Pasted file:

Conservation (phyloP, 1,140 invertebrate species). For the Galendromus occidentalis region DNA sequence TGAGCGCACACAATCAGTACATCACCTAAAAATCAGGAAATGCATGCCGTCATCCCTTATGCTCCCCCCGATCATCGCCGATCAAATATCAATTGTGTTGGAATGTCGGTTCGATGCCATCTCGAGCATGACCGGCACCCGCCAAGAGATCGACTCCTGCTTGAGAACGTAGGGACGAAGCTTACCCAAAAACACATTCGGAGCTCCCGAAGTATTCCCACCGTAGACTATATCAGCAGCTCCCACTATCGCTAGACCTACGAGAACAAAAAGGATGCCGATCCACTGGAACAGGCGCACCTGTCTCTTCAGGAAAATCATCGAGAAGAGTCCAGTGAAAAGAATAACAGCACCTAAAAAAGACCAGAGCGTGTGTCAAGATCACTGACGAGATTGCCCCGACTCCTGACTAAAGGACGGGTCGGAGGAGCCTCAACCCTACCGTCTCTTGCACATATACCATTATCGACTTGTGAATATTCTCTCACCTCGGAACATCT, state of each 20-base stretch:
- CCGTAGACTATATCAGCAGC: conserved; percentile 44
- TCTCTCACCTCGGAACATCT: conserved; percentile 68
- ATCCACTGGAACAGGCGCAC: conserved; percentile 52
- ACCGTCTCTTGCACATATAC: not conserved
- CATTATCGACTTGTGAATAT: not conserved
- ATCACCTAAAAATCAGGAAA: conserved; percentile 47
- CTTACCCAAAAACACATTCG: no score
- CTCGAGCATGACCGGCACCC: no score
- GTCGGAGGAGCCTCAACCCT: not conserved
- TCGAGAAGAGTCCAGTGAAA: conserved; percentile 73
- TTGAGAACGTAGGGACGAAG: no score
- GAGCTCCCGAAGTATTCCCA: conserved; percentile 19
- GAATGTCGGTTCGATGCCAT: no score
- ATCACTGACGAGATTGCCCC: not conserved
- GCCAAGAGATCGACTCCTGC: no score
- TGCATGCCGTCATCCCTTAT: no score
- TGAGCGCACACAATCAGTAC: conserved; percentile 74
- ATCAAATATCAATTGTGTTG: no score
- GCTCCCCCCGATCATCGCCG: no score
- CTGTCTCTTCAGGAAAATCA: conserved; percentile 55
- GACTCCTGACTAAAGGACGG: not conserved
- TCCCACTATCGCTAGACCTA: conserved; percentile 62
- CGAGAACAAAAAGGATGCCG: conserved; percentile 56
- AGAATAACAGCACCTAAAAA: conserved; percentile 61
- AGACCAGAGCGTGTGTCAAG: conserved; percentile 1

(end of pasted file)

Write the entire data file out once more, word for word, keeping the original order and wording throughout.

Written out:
Conservation (phyloP, 1,140 invertebrate species). For the Galendromus occidentalis region DNA sequence TGAGCGCACACAATCAGTACATCACCTAAAAATCAGGAAATGCATGCCGTCATCCCTTATGCTCCCCCCGATCATCGCCGATCAAATATCAATTGTGTTGGAATGTCGGTTCGATGCCATCTCGAGCATGACCGGCACCCGCCAAGAGATCGACTCCTGCTTGAGAACGTAGGGACGAAGCTTACCCAAAAACACATTCGGAGCTCCCGAAGTATTCCCACCGTAGACTATATCAGCAGCTCCCACTATCGCTAGACCTACGAGAACAAAAAGGATGCCGATCCACTGGAACAGGCGCACCTGTCTCTTCAGGAAAATCATCGAGAAGAGTCCAGTGAAAAGAATAACAGCACCTAAAAAAGACCAGAGCGTGTGTCAAGATCACTGACGAGATTGCCCCGACTCCTGACTAAAGGACGGGTCGGAGGAGCCTCAACCCTACCGTCTCTTGCACATATACCATTATCGACTTGTGAATATTCTCTCACCTCGGAACATCT, state of each 20-base stretch:
- CCGTAGACTATATCAGCAGC: conserved; percentile 44
- TCTCTCACCTCGGAACATCT: conserved; percentile 68
- ATCCACTGGAACAGGCGCAC: conserved; percentile 52
- ACCGTCTCTTGCACATATAC: not conserved
- CATTATCGACTTGTGAATAT: not conserved
- ATCACCTAAAAATCAGGAAA: conserved; percentile 47
- CTTACCCAAAAACACATTCG: no score
- CTCGAGCATGACCGGCACCC: no score
- GTCGGAGGAGCCTCAACCCT: not conserved
- TCGAGAAGAGTCCAGTGAAA: conserved; percentile 73
- TTGAGAACGTAGGGACGAAG: no score
- GAGCTCCCGAAGTATTCCCA: conserved; percentile 19
- GAATGTCGGTTCGATGCCAT: no score
- ATCACTGACGAGATTGCCCC: not conserved
- GCCAAGAGATCGACTCCTGC: no score
- TGCATGCCGTCATCCCTTAT: no score
- TGAGCGCACACAATCAGTAC: conserved; percentile 74
- ATCAAATATCAATTGTGTTG: no score
- GCTCCCCCCGATCATCGCCG: no score
- CTGTCTCTTCAGGAAAATCA: conserved; percentile 55
- GACTCCTGACTAAAGGACGG: not conserved
- TCCCACTATCGCTAGACCTA: conserved; percentile 62
- CGAGAACAAAAAGGATGCCG: conserved; percentile 56
- AGAATAACAGCACCTAAAAA: conserved; percentile 61
- AGACCAGAGCGTGTGTCAAG: conserved; percentile 1